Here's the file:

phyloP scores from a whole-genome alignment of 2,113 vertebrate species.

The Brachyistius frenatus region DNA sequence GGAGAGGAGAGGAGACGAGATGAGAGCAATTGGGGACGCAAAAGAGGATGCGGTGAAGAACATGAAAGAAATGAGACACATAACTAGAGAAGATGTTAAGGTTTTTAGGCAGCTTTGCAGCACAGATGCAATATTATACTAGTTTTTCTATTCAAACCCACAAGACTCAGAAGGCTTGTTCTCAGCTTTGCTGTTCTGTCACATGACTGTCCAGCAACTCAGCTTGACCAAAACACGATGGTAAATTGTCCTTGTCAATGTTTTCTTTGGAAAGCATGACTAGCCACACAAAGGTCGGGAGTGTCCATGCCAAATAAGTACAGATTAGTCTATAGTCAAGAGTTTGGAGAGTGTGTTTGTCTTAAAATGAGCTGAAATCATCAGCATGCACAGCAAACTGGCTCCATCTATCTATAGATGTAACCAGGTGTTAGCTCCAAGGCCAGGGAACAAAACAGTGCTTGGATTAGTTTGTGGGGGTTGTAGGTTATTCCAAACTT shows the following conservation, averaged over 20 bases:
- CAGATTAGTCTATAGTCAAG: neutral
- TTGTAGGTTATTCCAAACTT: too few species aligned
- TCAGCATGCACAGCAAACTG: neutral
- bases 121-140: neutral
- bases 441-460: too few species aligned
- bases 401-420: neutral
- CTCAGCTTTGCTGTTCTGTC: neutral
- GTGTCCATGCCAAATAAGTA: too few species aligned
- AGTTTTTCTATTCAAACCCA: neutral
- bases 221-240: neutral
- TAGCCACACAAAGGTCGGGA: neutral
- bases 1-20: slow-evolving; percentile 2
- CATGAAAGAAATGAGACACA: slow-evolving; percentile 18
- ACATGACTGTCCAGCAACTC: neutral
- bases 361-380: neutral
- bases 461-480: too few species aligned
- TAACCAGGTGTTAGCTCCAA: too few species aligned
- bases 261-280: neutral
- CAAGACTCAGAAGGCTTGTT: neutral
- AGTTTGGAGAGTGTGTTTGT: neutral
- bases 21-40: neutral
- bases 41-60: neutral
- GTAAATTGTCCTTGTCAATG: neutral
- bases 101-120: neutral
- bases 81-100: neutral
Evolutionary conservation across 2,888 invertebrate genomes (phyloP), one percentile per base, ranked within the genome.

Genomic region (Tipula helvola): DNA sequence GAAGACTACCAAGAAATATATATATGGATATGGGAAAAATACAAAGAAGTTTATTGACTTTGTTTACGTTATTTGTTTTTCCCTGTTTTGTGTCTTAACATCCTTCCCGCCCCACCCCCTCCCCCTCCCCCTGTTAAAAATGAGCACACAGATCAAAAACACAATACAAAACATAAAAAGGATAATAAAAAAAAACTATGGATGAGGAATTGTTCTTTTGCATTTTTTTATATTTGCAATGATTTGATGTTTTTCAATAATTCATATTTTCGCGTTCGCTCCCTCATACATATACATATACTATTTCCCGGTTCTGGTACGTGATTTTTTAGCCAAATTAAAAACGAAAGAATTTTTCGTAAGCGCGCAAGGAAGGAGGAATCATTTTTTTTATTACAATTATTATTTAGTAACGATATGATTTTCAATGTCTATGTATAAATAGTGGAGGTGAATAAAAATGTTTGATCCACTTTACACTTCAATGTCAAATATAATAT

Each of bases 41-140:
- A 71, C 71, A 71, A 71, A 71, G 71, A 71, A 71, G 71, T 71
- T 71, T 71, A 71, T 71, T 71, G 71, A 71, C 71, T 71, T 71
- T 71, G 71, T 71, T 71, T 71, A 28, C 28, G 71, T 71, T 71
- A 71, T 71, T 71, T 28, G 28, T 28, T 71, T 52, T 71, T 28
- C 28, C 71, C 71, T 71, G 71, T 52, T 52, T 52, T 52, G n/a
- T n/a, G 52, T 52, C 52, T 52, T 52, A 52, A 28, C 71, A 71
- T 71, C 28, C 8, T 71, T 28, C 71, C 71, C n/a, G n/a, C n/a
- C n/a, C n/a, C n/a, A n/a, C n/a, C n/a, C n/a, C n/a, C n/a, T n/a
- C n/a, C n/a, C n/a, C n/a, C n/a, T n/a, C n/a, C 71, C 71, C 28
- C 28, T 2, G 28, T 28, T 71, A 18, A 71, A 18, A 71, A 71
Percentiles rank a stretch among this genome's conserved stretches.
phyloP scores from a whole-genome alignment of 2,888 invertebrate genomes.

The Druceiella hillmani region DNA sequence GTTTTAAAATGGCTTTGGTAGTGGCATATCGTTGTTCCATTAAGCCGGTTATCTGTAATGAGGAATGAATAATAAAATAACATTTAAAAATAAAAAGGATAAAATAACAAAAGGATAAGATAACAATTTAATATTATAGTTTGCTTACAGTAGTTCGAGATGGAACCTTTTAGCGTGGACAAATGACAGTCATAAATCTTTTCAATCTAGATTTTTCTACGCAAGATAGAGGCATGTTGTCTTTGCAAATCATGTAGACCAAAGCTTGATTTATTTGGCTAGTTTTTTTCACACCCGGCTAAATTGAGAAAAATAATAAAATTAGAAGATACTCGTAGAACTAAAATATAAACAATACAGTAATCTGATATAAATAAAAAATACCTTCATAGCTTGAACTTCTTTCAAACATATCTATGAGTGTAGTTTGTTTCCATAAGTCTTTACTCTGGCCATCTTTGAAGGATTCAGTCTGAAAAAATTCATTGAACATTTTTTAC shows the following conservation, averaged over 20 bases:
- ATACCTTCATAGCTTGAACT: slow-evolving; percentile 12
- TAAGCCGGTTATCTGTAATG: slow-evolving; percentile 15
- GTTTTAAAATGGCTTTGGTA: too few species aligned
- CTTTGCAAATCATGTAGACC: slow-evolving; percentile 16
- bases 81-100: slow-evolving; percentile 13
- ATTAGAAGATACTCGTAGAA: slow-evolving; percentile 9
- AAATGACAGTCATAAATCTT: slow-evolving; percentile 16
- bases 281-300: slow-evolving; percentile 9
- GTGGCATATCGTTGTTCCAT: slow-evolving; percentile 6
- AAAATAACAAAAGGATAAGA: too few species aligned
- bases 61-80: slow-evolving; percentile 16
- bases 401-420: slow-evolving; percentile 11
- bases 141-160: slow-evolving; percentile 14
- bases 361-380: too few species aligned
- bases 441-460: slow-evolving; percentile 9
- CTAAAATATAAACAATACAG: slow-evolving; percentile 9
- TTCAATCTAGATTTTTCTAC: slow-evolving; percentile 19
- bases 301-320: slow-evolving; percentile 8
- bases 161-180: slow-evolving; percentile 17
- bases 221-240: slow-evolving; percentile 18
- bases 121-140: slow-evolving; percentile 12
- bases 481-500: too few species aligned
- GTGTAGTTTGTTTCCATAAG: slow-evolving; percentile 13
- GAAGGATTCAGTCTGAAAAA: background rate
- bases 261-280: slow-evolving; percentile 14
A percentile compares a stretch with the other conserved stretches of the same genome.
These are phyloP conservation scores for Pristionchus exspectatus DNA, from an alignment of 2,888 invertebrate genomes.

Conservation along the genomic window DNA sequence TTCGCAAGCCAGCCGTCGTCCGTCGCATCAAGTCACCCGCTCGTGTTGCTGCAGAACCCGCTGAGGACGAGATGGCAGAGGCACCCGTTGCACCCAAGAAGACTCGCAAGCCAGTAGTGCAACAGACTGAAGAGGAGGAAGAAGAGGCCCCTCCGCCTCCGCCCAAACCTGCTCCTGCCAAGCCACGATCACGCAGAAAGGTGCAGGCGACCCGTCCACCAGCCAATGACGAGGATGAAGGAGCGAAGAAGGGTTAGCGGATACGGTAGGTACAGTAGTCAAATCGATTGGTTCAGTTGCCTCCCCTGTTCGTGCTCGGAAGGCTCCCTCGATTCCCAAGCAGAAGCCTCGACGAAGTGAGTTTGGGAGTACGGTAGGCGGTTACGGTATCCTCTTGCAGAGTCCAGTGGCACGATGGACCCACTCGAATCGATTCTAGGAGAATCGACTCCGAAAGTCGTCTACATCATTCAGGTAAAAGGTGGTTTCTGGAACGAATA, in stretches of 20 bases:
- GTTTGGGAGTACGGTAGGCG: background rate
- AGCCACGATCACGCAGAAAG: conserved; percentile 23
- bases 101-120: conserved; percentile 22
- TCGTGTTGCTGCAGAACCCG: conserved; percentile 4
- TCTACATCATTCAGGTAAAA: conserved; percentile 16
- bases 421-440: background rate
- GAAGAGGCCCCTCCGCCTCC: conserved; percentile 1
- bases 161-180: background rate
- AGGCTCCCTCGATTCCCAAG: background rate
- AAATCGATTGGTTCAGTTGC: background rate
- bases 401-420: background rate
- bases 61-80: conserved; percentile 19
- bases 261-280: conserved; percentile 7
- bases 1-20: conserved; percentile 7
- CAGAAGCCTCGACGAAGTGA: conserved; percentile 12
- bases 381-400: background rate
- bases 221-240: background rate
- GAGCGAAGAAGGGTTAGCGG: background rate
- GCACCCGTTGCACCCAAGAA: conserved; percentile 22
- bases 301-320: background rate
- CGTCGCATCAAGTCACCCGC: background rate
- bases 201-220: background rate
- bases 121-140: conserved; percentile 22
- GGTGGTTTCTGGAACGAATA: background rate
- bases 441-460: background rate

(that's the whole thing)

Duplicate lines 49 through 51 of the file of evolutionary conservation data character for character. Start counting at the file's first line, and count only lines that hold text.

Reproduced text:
- ATTAGAAGATACTCGTAGAA: slow-evolving; percentile 9
- AAATGACAGTCATAAATCTT: slow-evolving; percentile 16
- bases 281-300: slow-evolving; percentile 9